Owner-operator David Nihart of Wilmington, Ohio, uses the OPS bypass filter system with his 2007 Cummins ISX CM-870. The truck has 870,000 miles on the odometer. He currently samples and test engine oil every 25,000 miles. He historically changes every 50,000 miles, based on soot levels.

OPS is now a Pittsburg Power product. Estimated system cost is around $860. Sample kits, filters and oil per service looks to be $130-$150 depending on the size of the filter. An advantage is that changing the filter requires just a minimum of oil, about half a gallon. To learn more, you can access information through this link.

[Related: Glen Rice’s 2007 big-bunk W900 and savings from next-gen oil bypass, fuel treatment]

Don’t ignore other maintenance.

It’s easy to get upset when normally routine service is held up by a lack of something as simple as oil or an oil filter. Yet don’t just turn and stomp out the door – remember other maintenance needs:

  • Greasing trucks and trailers may be one of the best investments you could make to help avoid more costly repairs, especially in winter.
  • Inspection of the entire brake system and replacement of worn or damaged parts. Rust jacking can be a common issue this time of year.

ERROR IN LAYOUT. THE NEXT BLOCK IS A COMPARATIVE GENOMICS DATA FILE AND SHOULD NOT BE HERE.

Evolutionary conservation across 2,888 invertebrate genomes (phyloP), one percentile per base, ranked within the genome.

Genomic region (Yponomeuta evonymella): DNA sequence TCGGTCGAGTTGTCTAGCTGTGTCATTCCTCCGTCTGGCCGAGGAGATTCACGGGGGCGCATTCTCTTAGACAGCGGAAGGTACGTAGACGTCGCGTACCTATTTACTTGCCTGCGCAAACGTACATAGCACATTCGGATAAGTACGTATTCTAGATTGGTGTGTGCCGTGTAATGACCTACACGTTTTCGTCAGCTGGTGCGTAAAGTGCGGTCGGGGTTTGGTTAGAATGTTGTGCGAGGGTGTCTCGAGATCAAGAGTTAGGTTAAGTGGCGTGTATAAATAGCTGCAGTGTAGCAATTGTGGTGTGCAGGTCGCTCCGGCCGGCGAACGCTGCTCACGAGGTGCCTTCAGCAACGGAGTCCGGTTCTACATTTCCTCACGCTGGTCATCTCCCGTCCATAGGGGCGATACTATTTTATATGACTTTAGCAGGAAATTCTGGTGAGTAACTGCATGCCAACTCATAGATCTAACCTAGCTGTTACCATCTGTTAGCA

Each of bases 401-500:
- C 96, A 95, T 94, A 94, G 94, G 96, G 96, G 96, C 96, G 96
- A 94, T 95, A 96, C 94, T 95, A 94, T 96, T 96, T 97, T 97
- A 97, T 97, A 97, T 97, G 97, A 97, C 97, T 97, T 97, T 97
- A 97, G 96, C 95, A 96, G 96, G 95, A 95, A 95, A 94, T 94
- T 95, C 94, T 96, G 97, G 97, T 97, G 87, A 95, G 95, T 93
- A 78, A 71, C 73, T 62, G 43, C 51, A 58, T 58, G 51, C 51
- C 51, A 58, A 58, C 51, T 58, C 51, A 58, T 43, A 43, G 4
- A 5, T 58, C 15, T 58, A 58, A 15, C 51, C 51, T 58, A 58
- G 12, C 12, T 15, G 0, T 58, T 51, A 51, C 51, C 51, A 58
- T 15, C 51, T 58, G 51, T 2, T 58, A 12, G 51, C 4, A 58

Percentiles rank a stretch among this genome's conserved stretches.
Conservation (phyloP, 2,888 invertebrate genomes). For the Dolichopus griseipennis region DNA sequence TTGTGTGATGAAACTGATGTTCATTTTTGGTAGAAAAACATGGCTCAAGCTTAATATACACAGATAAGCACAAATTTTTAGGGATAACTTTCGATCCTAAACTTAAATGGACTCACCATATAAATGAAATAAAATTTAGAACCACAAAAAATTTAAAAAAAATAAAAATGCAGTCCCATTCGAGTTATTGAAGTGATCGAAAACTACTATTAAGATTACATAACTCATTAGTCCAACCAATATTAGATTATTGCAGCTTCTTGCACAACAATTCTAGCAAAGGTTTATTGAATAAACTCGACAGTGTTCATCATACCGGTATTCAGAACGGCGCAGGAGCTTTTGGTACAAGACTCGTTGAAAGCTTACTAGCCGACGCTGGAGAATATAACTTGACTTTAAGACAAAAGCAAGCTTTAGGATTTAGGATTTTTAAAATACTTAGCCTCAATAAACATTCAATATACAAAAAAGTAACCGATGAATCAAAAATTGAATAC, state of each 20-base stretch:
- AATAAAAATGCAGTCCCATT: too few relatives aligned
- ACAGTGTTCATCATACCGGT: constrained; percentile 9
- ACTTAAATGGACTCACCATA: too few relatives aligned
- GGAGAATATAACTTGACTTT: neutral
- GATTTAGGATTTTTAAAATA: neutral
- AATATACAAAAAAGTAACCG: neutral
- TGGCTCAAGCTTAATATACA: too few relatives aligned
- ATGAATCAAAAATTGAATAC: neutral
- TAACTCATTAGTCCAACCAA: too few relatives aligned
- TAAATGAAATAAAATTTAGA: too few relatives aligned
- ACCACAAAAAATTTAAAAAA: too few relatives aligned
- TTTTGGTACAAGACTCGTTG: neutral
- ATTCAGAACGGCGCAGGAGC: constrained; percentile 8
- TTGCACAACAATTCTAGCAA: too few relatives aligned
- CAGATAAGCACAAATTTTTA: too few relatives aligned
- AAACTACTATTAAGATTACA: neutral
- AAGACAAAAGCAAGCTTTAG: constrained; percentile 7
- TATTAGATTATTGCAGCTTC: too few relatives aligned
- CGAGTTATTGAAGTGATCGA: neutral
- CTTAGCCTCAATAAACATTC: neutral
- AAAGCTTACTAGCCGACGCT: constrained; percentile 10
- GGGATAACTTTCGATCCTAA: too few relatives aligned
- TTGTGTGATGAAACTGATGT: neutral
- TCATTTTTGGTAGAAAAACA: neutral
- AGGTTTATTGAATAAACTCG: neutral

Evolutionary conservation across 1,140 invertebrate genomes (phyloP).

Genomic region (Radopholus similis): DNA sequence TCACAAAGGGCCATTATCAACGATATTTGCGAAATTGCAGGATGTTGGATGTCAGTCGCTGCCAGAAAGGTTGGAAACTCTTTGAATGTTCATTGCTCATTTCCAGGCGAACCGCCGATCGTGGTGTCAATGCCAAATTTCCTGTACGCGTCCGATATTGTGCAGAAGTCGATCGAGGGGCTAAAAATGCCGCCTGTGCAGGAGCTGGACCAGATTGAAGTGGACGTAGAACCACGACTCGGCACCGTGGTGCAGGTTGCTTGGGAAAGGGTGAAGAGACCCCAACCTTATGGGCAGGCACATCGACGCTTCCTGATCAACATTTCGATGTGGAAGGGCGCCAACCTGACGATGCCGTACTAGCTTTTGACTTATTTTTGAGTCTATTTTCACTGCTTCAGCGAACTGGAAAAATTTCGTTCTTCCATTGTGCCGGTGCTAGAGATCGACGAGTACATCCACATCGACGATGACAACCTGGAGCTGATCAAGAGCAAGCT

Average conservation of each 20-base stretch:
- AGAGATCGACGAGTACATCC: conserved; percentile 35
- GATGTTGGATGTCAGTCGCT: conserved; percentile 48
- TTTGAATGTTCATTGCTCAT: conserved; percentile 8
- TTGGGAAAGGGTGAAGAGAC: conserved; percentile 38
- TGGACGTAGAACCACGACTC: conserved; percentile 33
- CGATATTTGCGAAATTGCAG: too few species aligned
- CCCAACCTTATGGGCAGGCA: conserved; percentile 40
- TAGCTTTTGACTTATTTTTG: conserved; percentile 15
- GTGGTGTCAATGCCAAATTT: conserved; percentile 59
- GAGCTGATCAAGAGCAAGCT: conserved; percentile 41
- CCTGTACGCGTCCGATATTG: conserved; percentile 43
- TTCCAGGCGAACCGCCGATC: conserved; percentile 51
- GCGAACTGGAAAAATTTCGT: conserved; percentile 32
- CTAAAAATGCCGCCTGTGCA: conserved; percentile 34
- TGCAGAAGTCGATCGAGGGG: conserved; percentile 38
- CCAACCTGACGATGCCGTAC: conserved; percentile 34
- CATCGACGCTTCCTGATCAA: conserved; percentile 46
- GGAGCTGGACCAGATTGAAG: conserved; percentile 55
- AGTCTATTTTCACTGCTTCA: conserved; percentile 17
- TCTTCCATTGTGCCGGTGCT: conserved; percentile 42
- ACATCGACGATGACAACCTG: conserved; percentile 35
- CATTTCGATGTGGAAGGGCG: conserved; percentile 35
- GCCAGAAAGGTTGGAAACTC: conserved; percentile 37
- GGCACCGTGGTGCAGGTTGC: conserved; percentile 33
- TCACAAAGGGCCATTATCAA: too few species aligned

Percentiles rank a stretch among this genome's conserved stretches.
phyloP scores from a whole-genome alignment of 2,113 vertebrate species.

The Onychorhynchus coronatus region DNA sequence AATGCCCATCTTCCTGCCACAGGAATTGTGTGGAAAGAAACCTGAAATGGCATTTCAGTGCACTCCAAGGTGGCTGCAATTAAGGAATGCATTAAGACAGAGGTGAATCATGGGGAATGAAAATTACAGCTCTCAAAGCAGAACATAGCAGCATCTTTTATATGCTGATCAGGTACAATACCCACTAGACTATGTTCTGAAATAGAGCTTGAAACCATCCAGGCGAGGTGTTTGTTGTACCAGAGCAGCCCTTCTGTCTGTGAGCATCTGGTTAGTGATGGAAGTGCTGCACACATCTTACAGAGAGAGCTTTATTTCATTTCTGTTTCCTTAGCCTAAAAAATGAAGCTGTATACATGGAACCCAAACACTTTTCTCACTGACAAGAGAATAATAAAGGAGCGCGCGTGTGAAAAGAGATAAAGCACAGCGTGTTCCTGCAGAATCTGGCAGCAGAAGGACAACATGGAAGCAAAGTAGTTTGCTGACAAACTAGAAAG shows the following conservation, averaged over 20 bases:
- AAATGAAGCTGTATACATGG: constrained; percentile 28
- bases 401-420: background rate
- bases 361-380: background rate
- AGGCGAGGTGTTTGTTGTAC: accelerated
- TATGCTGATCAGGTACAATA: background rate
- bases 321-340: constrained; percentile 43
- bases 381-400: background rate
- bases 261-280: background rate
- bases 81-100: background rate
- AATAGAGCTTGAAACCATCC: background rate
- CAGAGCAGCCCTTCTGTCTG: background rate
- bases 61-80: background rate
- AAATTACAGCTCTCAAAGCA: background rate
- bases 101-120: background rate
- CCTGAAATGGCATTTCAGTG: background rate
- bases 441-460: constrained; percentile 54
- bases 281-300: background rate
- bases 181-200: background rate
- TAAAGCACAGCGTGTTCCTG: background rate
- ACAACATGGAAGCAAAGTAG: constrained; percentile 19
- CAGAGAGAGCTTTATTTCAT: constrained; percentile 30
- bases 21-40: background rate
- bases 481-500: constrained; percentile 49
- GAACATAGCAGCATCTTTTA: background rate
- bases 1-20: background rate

• Load test batteries and clean terminals and the ground-to-frame connections from the batteries and the starter.
  • Inspection of belts, hoses and coolant, and a test of your charge air cooler system, may help prevent a costly roadside breakdown. 

It likely took a long time to get into whatever difficulty you may be experiencing. I suggest for many problems it may take an equal amount of time to reverse the course. Start by prioritizing decisions to fully address needs.

This simple daily management procedure is 100 years old, and proven to be effective -- the Ivy Lee method.

  1. At the end of each workday, write down the six most important things you need to accomplish tomorrow. Do not write down more than six tasks.
  2. Prioritize those six items in order of true importance.
  3. The next day, first concentrate only on the first task. Work until the first task is finished before moving on to the second task.
  4. Approach the rest of your list in the same fashion. At the end of the day, move any unfinished items to a new list of six tasks for the following day.
  5. Repeat this process every working day.

Supply chain shortages have been good for the demand for drivers and trucks, pushing spot rates to historically high levels. Yet at the same time, these dynamics push the cost of operating higher with inflation and all those trucking-related shortages. Yet despite these issues, the owners I assist (and business service firm ATBS's benchmark indicators) still point to generally higher net profits for 2021. The mood among Overdrive readers looking out at 2022 is upbeat in comparison to many prior years, with a majority of owner-operators expecting either better or at least equal income compared to 2021.

As an individual owner, will you just maintain profitability – or could you improve?

[Related: Per-diem tax breaks just got a lot simpler -- and more valuable -- for owner-operators]